Since two and a half decades, in human identification, the short tandem repeat (STR) markers represent the “gold standard.” Besides them, haploid markers such as X-STR and Y-STR are also used to complement the autosomal markers. In human identification, DNA from body fluids, especially saliva, represents an important tool. The aim of this chapter is to present the importance of analyzing X-STR markers in a relatedness case between a sister and her presumptive brother, a carbonized victim using body fluids for their DNA identification. Our laboratory had to establish the relatedness between a woman and her presumptive brother (PB), who was the victim of a car accident explosion. In this case, as reference sample we used saliva collected on swabs from the woman and blood sample from the deceased victim. For the DNA extraction, DNA IQ Casework (Promega, USA) was used. DNA quantification was done with PowerQuant System kit (Promega, USA). Furthermore, the DNA samples were amplified with Investigator 24plex QS (Qiagen, Germany) for the STR markers and Investigator Argus 12-X QS kit (Qiagen, Germany) for the X-STR markers. The amplified DNA products were separated by capillary electrophoresis on a 3500 Genetic Analyzer. In this case, full genetic profiles were obtained for the woman and her presumptive brother on both STR and X-STR markers. Thus, we could confirm a full sibling relationship between them. Since the introduction of DNA in human identification, it represents a useful tool in establishing sibling relationship from different biological samples.
Part of the book: Saliva and Salivary Diagnostics
The first ever human identification through DNA analysis was done in the year 1987. Since then, this test has been used, not only in the ruling of civil and juridical cases, but also for human identification of missing persons and mass disaster victims. In this chapter we will present the usefulness of genetic DNA testing of skeletonized remains for human identification, by using automate DNA extraction from three different human bone types: tooth, femur and petrous pyramid. For each case, we obtained saliva samples on buccal swabs from relatives. After the bones were washed and cleaned, Bead Balls Mill Mix 20 (Tehtnica Domel, Slovenia), was used to obtain the bone powder. The DNA extraction from bone samples was performed on the automate Maxwell RSC 48 Instrument (Promega, USA), using the Maxwell FSC DNA IQ Casework Kit (Promega, USA). Power Quant System (Promega, USA) was used for DNA quantification of the samples. The DNA samples were amplified on a Pro Flex PCR System (Thermo Fischer, USA), using the Global Filer PCR Amplification Kit (Applied Biosystems, USA). PCR products were run on a 3500 Genetic Analyzer (Thermo Fischer, USA). Data analysis was performed by Gene Mapper 1.4. Considering that these cases involved DNA extraction from teeth, bones and old human remains, automate system was felt to be the best option to reduce handling errors and increase the possibilities of obtaining good quality DNA.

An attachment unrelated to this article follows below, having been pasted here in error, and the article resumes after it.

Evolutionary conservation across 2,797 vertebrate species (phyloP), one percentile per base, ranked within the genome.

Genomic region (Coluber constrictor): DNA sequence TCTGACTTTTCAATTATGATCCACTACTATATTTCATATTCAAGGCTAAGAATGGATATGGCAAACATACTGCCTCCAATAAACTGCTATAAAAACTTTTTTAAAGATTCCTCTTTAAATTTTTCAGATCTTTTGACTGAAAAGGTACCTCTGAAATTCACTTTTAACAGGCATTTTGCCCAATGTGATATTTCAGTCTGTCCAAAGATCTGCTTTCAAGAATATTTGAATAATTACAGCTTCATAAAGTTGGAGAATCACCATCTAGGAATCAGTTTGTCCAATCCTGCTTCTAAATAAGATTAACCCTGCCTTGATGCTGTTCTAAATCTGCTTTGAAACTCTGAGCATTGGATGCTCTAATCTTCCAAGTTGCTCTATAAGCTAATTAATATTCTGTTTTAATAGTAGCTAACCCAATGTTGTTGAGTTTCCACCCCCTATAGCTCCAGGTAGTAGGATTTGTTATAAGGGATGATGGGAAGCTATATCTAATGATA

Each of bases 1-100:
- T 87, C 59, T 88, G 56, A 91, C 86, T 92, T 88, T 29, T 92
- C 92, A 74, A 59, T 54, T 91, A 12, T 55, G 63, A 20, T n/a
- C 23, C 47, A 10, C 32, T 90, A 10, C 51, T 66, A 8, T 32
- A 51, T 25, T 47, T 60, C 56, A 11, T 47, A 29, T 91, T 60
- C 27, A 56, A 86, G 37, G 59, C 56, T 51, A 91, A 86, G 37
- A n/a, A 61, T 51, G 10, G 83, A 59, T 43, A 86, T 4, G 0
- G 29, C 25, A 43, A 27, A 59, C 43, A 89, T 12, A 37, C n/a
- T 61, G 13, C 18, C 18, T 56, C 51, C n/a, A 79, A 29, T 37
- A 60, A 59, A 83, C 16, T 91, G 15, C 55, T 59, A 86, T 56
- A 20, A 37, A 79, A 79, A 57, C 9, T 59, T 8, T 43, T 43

Part of the book: Criminology and Post-Mortem Studies